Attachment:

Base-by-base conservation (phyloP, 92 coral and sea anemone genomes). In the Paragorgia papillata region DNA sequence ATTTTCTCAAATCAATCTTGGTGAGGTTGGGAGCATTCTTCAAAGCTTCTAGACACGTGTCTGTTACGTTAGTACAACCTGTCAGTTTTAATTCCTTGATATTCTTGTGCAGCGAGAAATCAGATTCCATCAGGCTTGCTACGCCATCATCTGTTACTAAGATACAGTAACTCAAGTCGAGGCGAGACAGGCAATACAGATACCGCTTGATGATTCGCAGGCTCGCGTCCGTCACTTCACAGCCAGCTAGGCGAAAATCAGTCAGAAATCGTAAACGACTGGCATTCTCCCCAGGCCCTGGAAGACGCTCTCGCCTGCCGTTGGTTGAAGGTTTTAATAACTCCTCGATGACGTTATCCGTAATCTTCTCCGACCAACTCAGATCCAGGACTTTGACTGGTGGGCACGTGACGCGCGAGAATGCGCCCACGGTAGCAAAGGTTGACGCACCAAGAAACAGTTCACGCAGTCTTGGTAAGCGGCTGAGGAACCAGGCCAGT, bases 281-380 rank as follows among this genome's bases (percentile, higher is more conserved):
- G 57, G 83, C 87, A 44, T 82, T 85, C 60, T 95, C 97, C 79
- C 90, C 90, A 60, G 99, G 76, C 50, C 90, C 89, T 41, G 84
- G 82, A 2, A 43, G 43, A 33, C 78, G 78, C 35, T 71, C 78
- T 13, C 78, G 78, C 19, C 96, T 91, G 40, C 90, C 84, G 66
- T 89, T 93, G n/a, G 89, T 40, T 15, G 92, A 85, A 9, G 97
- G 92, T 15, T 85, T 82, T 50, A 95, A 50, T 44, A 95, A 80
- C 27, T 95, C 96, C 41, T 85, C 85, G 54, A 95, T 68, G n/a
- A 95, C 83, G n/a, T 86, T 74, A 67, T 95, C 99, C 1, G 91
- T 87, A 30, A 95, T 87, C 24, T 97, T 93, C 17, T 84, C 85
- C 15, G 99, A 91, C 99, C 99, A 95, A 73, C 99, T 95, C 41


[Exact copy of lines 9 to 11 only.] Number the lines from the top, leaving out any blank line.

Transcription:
- A 95, C 83, G n/a, T 86, T 74, A 67, T 95, C 99, C 1, G 91
- T 87, A 30, A 95, T 87, C 24, T 97, T 93, C 17, T 84, C 85
- C 15, G 99, A 91, C 99, C 99, A 95, A 73, C 99, T 95, C 41